Pathology 101

Ishbel Hunter (good name, no?) isn’t exactly early and I’m not exactly late for our three o’clock meeting at The Globe this afternoon. But the differences in temporal placement is large enough to allow Ishbel to buy herself a pint of Guinness before I get there, but not drink any. Damn. The write-ist buys his source the first drink, this is the rule.

Aberdeen is like an oven this afternoon, the air filled with the promise of thunder and rain heavy enough to make the granite buildings weep. But it never comes to anything. Instead it’s armpits and smalls of backs that do the weeping all over the city. I’m here to get the low-down on what it’s like to be an Anatomical Pathology Technician from someone who really knows her stuff. Ishbel Hunter is the chief APT at Aberdeen Royal Infirmary’s Morgue, it’s her job to take people’s insides outside and put them back in again. I successfully conned her into helping me on the first book and somehow managed not to piss her off with the printed article enough to get her to agree to do the same for book 2 (which may actually have a name now, but I’m not counting my finger bones yet).

Ishbel has a curly head of red hair – a bit like a grown up Crystal Tips only without the dog sidekick – and eyes that do not suffer bullshit. As we talk about post mortems and ‘Lividity’ versus ‘Hyper Stasis’ a lot of really, really disturbing stuff comes out. The kind of stuff that’d have the other patrons of the bar hammering 999 into their mobile phones to report the two weirdoes talking about dead bodies, if Ishbel wasn’t talking in hushed, nearly whispered, tones. Bone saws; spinal cords; how to suspend a human brain in a bucket of formalin; what the small intestine looks like when you take it out, anchored to its rah-rah skirt of fatty, yellow mesentery – Ishbel is a fountain of information.

We play word association games to try and describe the smell of formalin (the fixative they use for dead tissue) while her second pint of Guinness settles. Then do the same to visualise the four different blocks of internal organs that get removed during a post mortem. I mention that this is probably the most bizarre conversation I’ve ever had in a pub and Ishbel just smiles. Unlike me, this isn’t her first time. At parties people either want to know all about her job, or smile nervously and take a sudden interest in the cheese platter. And she’s completely professional while we’re talking – no anecdotes or funny post mortem stories here, and I can understand why. On one level her job is like any other – she goes to work, she does what she does, she goes home – but on a larger scale what she does, daily, is become more intimate with a human being than anyone ever could have while they were alive. And she’s careful to preserve that dissector/client confidentiality. But she’s quite prepared to take the piss out of junior doctors. The only anecdotes she admits to involve her time in Bosnia: working for the United Nations, performing post mortems on the bodies recovered from mass graves. X-raying the body-bags to make sure the archaeologists haven’t accidentally dug up a grenade along with the corpse. Tracking the path of a bullet through a body by following the green, verdigris trail left behind. I ask her how on earth she managed to face that kind of horror for three weeks, up to her elbows in people who’ve been murdered en masse, and she shrugs. It’s what she does. Somehow I get the feeling she’s a lot braver than I would have been… Ah, bollocks to that: booby trapped bodies with multiple gunshot wounds, or being dug up with the ligatures still round their throats – I’d have been back in the hotel bar in two minutes flat. Screw macho bravado.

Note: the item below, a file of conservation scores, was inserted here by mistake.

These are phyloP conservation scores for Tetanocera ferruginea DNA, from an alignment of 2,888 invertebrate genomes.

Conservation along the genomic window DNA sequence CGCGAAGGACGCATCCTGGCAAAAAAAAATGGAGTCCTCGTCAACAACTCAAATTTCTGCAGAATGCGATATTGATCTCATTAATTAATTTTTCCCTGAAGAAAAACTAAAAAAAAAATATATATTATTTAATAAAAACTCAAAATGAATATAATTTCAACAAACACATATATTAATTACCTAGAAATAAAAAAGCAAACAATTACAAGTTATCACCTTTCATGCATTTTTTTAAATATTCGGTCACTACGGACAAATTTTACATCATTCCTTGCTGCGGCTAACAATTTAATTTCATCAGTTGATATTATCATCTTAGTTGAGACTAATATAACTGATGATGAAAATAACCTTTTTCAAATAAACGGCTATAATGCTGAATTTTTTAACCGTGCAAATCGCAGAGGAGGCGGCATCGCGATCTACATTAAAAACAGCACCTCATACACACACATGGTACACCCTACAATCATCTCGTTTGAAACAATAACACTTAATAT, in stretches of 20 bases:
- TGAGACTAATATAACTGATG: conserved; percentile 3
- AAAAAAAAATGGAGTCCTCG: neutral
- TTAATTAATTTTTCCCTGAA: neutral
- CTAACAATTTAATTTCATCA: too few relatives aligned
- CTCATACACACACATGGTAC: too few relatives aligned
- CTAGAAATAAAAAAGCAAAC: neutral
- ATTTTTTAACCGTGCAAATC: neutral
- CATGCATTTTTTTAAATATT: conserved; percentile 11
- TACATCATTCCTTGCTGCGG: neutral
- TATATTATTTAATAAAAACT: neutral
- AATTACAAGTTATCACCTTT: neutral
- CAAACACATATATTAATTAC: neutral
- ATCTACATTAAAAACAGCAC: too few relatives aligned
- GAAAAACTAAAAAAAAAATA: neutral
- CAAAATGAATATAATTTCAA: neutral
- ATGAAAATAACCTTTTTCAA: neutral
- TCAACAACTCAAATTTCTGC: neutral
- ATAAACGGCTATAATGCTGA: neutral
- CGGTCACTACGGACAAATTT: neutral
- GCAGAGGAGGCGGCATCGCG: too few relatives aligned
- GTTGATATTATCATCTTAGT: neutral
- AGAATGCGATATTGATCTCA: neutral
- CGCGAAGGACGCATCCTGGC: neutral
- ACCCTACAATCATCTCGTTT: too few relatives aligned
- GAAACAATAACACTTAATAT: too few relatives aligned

I get a lot of good info from Ishbel, and a couple of old brochures as well – gonna order me up an oscillating bone saw soon as ma check comes in – and a MUCH better idea of what goes on during a post mortem. So I hope to God I NEVER have to have one. The only fly in our ointment comes when Ishbel’s better half calls to ‘remind’ her that dinner was meant to be on the table fifteen minutes ago (He’s the one who cooks, so he’s none too happy that she’s still in the pub with some bearded writer bloke – and I can’t blame him. It probably doesn’t help that I’m such a funky sex-god.) Our long afternoon of death an dissection are at an end.

In the end I know that a lot of what Ishbel has told me today won’t appear in any book, but it will influence the writing and what happens when. Hopefully, someday, I’ll put together a book where the APT is the main character, rather than the glory-grabbing pathologist you always see on the telly. Tell it like it really is… Amanda Burton has a lot to answer for.